Read the full guidance for health care facilities on the CDC website.
2. What steps can doctors take to stay healthy during the COVID-19 pandemic?
The CDC recommends specific safety measures that health care professionals can take to minimize exposure to PUI and confirmed COVID-19 cases and prevent the spread of infection within health care facilities. Those steps include:
- Implement source control for everyone entering a health care facility (e.g., health care personnel, patients, visitors), regardless of symptoms.
- Set guidelines to help triage patients with symptoms congruent with COVID-19.
- Utilize sanitation and hygiene stations.
- Demonstrate proper use of PPE, including eye protection.
- Assist in monitoring and restricting access for visitors and other nonessential personnel.
Read the full interim infection prevention and control recommendations.
3. How can health care facilities manage PPE supplies during the COVID-19 pandemic?
The CDC’s updated infection prevention and control guidance (as of March 10) notes that face masks are an acceptable alternative when the supply chain of respirators cannot meet the demand. In this case, respirators should be prioritized for procedures likely to generate respiratory aerosols, which pose the highest risk to health care professionals.
If there are shortages of gowns, they should be prioritized for aerosol-generating procedures, care activities where splashes and sprays are anticipated, and high-contact patient care activities that provide opportunities for transfer of pathogens to the hands and clothing of HCP.
Read the full CDC guidance on optimizing supply PPE and the interim infection prevention and control recommendations.
4. What should physicians do when they have been exposed to COVID-19?
All health care professionals are at some risk for exposure to COVID-19, whether in the workplace or in the community.
Health care professionals in any of the risk exposure categories (high, medium, low or no risk) who develop signs or symptoms compatible with COVID-19 must contact their established point of contact (public health authorities or their facility’s occupational health program) for medical evaluation prior to returning to work.
Facilities could consider allowing asymptomatic health care professionals who have had an exposure to a patient with COVID-19 to continue to work after options to improve staffing have been exhausted and in consultation with their occupational health program.
Read the full interim U.S. guidance from the CDC.
Practice management questions
1. What can physicians do to manage increased capacity and conserve PPE in practices and health systems?
Health care facilities and clinicians should prioritize urgent and emergency visits or procedures now and for the coming several weeks.
The following actions can preserve staff, PPE and patient care supplies; ensure staff and patient safety; and expand available hospital capacity during the COVID-19 pandemic:
- Delay all elective ambulatory provider visits.
- Reschedule elective and non-urgent admissions.
- Delay inpatient and outpatient elective surgical and procedural cases.
- Urge patients to postpone routine dental and eyecare visits.
- Opt for telehealth over in-person visits as much as possible.
2. What options are available for private practices to continue to treat patients during the pandemic?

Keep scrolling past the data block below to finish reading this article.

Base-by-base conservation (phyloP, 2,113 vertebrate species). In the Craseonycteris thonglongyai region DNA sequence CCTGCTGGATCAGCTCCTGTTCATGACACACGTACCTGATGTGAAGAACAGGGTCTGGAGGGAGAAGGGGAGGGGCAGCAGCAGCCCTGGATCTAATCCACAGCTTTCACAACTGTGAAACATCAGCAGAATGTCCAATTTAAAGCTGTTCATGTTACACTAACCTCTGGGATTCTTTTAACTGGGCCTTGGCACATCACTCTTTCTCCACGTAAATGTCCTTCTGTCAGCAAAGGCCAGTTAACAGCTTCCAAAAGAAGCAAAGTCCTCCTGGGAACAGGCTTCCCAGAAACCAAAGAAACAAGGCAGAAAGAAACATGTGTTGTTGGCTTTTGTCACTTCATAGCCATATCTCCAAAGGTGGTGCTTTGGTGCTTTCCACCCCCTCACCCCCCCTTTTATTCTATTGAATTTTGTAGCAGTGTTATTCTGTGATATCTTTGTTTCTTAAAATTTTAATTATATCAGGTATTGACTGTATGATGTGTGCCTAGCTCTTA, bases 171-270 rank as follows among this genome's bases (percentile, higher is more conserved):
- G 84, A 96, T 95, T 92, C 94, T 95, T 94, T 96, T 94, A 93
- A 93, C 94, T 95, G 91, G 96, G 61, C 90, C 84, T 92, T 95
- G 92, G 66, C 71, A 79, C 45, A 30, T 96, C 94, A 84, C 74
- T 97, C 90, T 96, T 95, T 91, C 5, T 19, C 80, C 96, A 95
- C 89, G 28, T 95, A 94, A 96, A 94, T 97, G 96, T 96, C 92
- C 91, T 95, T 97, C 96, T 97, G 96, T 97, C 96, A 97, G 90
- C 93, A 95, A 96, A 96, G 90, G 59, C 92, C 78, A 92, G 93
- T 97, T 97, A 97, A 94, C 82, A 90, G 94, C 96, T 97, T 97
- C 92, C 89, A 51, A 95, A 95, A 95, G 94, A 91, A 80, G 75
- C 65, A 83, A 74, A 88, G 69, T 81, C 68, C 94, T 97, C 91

Private practices have the option to begin implementing telemedicine to treat patients outside the exam room.
Given the special circumstances of the COVID-19 pandemic, the federal government has announced that the Office for Civil Rights (OCR) will not impose penalties on physicians using telehealth in the event of noncompliance with regulatory requirements under the Health Insurance Portability and Accountability Act (HIPAA).
Read the AMA’s quick start guide to telemedicine to start implementing digital tools in your practice.
1. How do physicians enforce quarantine while respecting patients’ autonomy?
A physician’s primary duty during a public health emergency like the COVID pandemic is to protect the health of the community.
In a quarantine situation, each individual physician’s role is to engender cooperation by communicating clearly and by acknowledging the natural fears and feelings of powerlessness that infectious disease outbreaks create. In some circumstances, however, when persuasion fails and a patient poses a risk to others but won't voluntarily adhere to isolation, physicians should support mandatory quarantine.
The AMA Code of Medical Ethics (E-8.4) states that during a public health crisis, it is a physician’s duty to:
- Educate patients and the public about the nature of the public health threat, potential harm to others, and benefits of quarantine and isolation.
- Encourage patients to adhere voluntarily to quarantine and isolation.
- Support mandatory quarantine and isolation when a patient fails to adhere voluntarily.
- Inform patients about and comply with mandatory public health reporting requirements.
2. How do physicians respond to colleagues who fail to report an exposure to COVID-19?
No one relishes the prospect of confronting a friend, but when a colleague poses a threat to patient welfare, physicians are ethically obligated to report their suspicions in the interest of patient safety.
The AMA Code of Medical Ethics (9.4.2) recommends that physicians who become aware of or strongly suspect that conduct threatens patient welfare or otherwise appears to violate ethical or legal standards should:
- Report the conduct to appropriate clinical authorities in the first instance so that the possible impact on patient welfare can be assessed and remedial action taken. This should include notifying the peer review body of the hospital, or the local or state medical society when the physician of concern does not have hospital privileges.
- Report directly to the state licensing board when the conduct in question poses an immediate threat to the health and safety of patients or violates state licensing provisions.
- Report to a higher authority if the conduct continues unchanged despite initial reporting.